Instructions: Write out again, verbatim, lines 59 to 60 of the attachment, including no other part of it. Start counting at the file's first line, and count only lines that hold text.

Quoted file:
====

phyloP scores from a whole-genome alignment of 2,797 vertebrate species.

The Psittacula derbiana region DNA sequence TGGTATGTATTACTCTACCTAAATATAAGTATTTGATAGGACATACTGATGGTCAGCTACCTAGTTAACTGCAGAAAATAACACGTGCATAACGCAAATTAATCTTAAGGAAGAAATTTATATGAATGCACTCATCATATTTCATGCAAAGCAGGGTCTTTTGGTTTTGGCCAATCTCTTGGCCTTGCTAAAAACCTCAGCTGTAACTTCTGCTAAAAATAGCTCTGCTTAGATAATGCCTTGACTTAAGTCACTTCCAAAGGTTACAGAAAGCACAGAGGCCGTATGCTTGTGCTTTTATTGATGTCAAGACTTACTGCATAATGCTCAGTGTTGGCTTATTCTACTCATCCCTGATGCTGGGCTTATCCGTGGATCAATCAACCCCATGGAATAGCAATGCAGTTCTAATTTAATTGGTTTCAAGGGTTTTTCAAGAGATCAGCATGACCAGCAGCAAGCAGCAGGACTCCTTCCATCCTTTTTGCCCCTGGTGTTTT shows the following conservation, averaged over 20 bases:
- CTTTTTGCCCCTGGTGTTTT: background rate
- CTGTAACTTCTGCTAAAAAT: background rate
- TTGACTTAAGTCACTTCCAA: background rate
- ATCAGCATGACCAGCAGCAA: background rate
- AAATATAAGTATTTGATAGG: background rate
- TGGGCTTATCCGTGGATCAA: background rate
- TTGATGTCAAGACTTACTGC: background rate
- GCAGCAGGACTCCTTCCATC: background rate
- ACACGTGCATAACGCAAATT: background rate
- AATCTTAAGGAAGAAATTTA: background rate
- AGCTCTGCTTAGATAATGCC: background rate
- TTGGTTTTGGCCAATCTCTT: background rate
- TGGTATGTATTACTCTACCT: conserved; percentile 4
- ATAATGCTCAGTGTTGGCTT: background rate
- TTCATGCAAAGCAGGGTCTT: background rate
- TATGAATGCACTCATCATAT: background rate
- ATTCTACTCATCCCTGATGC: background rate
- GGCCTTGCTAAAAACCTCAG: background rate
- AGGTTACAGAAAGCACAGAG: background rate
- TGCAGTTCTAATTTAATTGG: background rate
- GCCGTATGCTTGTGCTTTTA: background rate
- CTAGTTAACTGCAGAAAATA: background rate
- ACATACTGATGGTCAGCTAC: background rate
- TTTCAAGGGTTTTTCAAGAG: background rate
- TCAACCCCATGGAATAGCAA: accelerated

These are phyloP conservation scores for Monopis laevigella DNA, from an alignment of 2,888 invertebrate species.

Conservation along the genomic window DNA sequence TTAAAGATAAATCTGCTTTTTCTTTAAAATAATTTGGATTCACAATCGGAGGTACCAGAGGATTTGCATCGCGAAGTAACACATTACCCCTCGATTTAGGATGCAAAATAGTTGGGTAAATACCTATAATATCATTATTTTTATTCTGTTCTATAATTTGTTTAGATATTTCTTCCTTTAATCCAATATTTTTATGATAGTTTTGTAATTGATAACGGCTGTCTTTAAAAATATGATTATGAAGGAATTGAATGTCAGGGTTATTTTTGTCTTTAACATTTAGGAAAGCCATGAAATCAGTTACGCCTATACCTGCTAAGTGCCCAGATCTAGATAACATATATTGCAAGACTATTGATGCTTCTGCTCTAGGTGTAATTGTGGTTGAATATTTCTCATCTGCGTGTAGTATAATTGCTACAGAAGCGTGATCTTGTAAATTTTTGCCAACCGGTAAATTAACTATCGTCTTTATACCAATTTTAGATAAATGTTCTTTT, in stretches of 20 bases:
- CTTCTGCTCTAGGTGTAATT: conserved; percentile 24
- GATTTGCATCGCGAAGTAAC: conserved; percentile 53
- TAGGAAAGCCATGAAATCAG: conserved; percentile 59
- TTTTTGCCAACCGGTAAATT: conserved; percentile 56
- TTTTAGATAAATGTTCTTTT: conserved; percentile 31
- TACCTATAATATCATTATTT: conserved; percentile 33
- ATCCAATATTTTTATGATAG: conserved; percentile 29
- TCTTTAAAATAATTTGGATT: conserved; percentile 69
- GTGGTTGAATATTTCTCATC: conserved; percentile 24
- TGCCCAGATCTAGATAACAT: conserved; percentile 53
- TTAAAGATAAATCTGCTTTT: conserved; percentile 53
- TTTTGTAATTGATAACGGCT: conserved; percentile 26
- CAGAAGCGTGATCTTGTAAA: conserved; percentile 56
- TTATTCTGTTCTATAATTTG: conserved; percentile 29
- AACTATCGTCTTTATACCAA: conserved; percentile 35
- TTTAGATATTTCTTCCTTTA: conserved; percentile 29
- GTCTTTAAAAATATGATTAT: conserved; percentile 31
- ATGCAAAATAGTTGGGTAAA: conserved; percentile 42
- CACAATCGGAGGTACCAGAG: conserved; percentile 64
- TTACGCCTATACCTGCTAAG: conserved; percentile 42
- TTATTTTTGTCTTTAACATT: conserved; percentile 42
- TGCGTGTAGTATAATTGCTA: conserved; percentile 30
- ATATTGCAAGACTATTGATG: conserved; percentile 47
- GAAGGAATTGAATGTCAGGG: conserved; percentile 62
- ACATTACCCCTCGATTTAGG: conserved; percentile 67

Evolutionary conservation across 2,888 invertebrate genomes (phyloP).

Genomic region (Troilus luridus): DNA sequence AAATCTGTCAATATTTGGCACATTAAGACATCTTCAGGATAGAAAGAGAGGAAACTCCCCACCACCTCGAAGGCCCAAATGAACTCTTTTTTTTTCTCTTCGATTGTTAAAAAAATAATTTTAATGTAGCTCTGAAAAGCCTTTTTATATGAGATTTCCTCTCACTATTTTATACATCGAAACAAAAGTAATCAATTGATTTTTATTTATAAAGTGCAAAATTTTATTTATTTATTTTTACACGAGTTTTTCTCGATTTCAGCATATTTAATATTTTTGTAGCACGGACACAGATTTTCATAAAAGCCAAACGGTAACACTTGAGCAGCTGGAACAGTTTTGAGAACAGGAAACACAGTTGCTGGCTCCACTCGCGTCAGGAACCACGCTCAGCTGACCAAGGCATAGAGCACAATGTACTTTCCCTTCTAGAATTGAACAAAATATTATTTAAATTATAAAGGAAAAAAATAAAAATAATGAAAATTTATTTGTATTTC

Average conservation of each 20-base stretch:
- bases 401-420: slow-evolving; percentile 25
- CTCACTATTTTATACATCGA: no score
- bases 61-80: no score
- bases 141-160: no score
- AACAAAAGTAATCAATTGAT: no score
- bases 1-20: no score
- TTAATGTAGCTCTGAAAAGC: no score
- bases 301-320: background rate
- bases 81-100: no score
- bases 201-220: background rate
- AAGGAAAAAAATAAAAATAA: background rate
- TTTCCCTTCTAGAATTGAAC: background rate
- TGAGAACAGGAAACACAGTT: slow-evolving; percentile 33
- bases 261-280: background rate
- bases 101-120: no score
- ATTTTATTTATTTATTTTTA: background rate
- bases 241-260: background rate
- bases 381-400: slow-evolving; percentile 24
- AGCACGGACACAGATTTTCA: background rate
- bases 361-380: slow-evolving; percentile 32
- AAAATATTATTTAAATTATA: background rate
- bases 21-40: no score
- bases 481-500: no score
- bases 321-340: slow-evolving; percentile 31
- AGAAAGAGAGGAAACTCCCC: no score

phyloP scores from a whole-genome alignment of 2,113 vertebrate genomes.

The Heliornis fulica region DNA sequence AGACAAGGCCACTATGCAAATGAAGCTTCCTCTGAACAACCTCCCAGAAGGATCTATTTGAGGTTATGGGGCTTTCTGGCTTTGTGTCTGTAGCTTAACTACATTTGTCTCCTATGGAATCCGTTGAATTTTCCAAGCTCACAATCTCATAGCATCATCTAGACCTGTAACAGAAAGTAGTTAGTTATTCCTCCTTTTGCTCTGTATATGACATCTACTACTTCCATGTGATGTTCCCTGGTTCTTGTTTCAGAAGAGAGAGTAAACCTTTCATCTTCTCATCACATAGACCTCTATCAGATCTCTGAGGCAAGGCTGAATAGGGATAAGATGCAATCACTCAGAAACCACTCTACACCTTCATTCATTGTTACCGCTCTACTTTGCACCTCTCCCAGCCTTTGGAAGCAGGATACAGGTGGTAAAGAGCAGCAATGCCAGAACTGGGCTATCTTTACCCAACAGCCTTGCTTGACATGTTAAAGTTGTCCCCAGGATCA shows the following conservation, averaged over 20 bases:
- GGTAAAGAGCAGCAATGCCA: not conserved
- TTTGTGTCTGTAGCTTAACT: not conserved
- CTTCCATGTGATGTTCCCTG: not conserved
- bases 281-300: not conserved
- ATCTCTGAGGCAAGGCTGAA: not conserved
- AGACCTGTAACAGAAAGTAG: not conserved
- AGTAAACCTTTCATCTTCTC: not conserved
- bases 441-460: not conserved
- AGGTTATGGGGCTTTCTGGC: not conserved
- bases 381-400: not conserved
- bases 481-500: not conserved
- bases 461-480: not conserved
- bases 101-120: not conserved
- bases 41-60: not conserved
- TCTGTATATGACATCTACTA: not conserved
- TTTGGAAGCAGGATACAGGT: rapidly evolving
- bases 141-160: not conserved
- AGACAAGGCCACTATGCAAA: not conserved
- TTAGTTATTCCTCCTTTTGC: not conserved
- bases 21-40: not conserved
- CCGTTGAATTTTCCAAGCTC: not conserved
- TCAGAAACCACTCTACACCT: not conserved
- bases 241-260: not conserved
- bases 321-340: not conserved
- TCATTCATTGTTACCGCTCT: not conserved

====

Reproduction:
- CTCACTATTTTATACATCGA: no score
- bases 61-80: no score